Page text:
There aren’t many good things to say about the pandemic that has dragged on for 7 months with no end in sight. One silver lining for almost every small-scale farmer I’ve spoken with: customers have been flocking to buy local food this year, especially meat and eggs. If you are one of those customers, thank … More Where’s the Meat?
When I can no longer see my counter through the piles of apples, peppers, and tomatoes, and I’ve stubbed my toe at least twice on the canning pot that is parked for a few months on my kitchen floor, I think about how we’re not so different from wild animals. Putting up food for the … More Squirrel Mode, aka Winter Feed Math
Black lives matter to us. This is an invitation to civil, thoughtful dialogue about racism. I don’t pretend to know many of the answers, but I’ve been working to educate myself, and to overcome the fears that have kept me silent on this issue. If you too have felt paralyzed by the repeated murders of … More Do Black Lives Matter to You?
We are all getting a taste for what it might feel like to inhabit a science fiction novel. Or, as one meme said, maybe this is what life would look like it if was written by a 4th grader: “There was this virus, and the whole world ran out of toilet paper. Yeah, and there … More Local Food Isn’t a Privilege; It’s a Necessity
The frigid temps of Winter arrived early this year. That first morning we woke up to a landscape covered in snow and temps in the teens, we shivered just looking out the window, and only left the house when clad in bulky layers. Our house pets, like us, have not grown a winter coat, and … More In Defense of Outwintering Livestock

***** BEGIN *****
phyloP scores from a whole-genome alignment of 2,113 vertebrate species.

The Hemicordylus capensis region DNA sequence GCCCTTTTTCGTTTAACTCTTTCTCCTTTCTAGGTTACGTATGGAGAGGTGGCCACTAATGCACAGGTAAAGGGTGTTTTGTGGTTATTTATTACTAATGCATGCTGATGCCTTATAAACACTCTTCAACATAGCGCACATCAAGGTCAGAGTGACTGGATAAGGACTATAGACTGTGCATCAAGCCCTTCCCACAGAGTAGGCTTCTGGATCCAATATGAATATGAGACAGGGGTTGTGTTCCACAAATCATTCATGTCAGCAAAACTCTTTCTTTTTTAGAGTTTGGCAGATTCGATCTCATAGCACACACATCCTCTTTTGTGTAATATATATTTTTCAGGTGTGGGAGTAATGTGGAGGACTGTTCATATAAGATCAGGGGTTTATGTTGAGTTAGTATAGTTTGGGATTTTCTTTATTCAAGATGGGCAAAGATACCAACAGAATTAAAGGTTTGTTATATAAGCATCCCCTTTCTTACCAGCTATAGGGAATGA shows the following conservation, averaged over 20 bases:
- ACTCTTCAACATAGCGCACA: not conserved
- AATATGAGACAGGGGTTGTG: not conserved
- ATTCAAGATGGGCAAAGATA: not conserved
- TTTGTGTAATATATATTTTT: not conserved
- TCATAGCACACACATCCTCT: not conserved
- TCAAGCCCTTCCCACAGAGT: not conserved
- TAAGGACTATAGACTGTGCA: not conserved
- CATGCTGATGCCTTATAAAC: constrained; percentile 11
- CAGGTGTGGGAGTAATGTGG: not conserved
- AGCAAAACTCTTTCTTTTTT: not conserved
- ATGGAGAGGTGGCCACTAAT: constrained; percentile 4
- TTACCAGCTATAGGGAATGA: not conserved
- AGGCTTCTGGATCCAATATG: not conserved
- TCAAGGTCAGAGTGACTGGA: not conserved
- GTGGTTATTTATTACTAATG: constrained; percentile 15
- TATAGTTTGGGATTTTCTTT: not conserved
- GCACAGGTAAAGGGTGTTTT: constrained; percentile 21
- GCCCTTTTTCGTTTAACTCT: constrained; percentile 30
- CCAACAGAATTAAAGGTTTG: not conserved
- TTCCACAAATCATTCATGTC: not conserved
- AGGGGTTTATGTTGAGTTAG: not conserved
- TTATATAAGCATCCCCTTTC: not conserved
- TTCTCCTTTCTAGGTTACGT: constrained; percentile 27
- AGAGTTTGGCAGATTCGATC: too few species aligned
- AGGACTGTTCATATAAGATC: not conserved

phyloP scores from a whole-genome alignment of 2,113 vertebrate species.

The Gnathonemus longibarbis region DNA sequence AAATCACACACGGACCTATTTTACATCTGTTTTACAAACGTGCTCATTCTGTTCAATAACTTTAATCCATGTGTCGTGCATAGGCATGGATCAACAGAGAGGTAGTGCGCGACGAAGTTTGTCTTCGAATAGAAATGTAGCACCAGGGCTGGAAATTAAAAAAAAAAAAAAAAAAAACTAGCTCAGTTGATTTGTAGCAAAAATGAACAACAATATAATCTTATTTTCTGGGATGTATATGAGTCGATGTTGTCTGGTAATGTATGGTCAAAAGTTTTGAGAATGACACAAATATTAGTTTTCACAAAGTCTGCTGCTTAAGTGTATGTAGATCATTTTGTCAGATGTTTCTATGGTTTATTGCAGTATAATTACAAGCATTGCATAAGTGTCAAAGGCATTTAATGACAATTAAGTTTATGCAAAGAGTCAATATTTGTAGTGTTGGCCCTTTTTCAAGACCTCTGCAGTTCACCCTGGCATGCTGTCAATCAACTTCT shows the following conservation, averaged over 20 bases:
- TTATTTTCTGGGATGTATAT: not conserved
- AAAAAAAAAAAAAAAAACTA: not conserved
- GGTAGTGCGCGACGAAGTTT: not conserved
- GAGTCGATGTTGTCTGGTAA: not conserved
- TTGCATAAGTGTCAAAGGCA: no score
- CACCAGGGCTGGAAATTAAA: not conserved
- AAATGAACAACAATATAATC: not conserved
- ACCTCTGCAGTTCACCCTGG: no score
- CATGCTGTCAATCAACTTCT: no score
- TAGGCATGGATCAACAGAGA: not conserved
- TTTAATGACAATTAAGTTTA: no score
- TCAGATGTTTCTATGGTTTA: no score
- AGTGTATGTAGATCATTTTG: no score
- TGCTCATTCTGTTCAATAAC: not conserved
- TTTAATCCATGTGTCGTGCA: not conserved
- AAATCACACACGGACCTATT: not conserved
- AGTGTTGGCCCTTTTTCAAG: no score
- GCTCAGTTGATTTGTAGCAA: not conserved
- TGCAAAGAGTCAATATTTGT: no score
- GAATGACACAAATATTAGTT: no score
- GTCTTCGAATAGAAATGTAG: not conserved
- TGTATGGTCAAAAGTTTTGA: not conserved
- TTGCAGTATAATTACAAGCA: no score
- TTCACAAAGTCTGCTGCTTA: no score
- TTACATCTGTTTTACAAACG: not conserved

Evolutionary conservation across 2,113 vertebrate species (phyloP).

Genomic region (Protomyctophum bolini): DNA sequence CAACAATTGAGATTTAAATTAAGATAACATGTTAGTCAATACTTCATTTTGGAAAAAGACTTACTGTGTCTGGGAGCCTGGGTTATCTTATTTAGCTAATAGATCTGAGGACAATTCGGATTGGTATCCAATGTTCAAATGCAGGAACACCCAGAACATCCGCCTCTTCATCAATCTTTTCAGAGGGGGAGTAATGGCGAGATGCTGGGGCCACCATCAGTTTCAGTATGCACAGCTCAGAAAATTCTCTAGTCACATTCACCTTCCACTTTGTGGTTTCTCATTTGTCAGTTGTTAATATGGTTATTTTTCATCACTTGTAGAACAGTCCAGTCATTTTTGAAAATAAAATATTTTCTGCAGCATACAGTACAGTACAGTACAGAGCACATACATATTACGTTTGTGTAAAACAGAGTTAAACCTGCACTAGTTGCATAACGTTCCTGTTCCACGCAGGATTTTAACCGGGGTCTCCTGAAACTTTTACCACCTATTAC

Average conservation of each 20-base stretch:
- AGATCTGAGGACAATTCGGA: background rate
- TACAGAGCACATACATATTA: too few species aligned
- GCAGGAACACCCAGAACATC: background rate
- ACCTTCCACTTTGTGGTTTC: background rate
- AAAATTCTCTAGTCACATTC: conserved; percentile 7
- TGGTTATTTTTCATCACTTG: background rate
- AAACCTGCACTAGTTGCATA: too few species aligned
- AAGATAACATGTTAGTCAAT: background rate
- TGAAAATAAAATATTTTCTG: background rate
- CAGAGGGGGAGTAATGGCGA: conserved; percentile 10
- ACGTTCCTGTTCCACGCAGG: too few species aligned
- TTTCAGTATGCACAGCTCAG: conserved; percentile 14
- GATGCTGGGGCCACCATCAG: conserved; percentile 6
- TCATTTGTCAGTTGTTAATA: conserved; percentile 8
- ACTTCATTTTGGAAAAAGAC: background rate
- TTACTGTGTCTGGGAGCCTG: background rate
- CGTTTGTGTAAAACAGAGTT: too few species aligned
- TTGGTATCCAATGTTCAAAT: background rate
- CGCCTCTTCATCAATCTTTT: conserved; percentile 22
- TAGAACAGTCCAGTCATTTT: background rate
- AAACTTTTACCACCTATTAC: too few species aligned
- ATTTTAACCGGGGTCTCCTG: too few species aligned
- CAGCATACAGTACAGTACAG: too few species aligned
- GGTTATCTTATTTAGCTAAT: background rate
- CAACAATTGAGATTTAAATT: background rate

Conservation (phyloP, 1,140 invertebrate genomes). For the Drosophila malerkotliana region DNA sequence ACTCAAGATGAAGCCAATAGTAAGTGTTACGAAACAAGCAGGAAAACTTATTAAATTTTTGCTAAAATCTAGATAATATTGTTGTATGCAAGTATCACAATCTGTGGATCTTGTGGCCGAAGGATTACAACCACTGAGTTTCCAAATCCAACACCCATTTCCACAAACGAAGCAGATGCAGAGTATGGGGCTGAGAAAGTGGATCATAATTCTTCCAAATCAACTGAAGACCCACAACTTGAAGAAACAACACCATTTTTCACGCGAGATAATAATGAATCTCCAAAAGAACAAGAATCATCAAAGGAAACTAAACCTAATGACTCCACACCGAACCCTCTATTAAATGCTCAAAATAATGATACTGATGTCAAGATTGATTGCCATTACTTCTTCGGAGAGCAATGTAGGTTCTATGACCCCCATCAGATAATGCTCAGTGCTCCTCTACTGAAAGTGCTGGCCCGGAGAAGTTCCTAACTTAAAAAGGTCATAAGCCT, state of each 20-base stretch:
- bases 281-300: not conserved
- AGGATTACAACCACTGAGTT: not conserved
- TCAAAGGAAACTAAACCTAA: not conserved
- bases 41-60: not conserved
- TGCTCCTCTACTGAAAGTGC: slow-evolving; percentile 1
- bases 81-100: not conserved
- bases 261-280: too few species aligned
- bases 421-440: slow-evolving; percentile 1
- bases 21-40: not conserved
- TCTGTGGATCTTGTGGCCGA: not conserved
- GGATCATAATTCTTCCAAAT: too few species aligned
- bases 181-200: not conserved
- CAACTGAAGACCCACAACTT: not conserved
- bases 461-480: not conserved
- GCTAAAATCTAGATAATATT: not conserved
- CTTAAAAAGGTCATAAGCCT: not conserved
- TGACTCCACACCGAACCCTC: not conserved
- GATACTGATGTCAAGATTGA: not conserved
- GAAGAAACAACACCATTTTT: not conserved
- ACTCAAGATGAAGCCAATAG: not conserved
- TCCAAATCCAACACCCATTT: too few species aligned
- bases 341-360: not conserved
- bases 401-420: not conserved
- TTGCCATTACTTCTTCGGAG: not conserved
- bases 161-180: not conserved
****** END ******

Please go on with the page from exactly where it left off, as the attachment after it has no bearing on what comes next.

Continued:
Our cows and sheep celebrated First Grazing Day in early May, their favorite day of the year, when they get their first taste of lush forage. I can tell it’s their favorite day by how animated they are. They leap in the air, kick their legs, and dash across the pasture with joyful abandon. I’m … More Deadly Pastures
My pig-headedness (I prefer to call it persistence) has been a useful life trait in some ways: it supplies me with energy to carry on when all signs suggest I should have stopped miles ago. But it can also get me into trouble, as when I set my sights on something that is not actually … More From Pie-in-the-Sky to Pragmatic
It’s the time of year when our lambs are coming off pasture and heading to “freezer camp.” It’s a terrible euphemism, I know. But farmers–like cops, coroners, and other professionals who deal with the nastier parts of life–have our own brand of gallows humor. We’ve been raising animals for meat for 12 years now, starting … More Little Packages of Meat
We bought our abandoned, thin-soiled, poorly-drained acreage not for its value as farmland, but for its proximity to a community of people we love. Now we are faced with the daunting task of getting it to be productive enough to support a farm business. I confess I occasionally feel pangs of envy for farmer friends … More Growing Soil as Our Primary Crop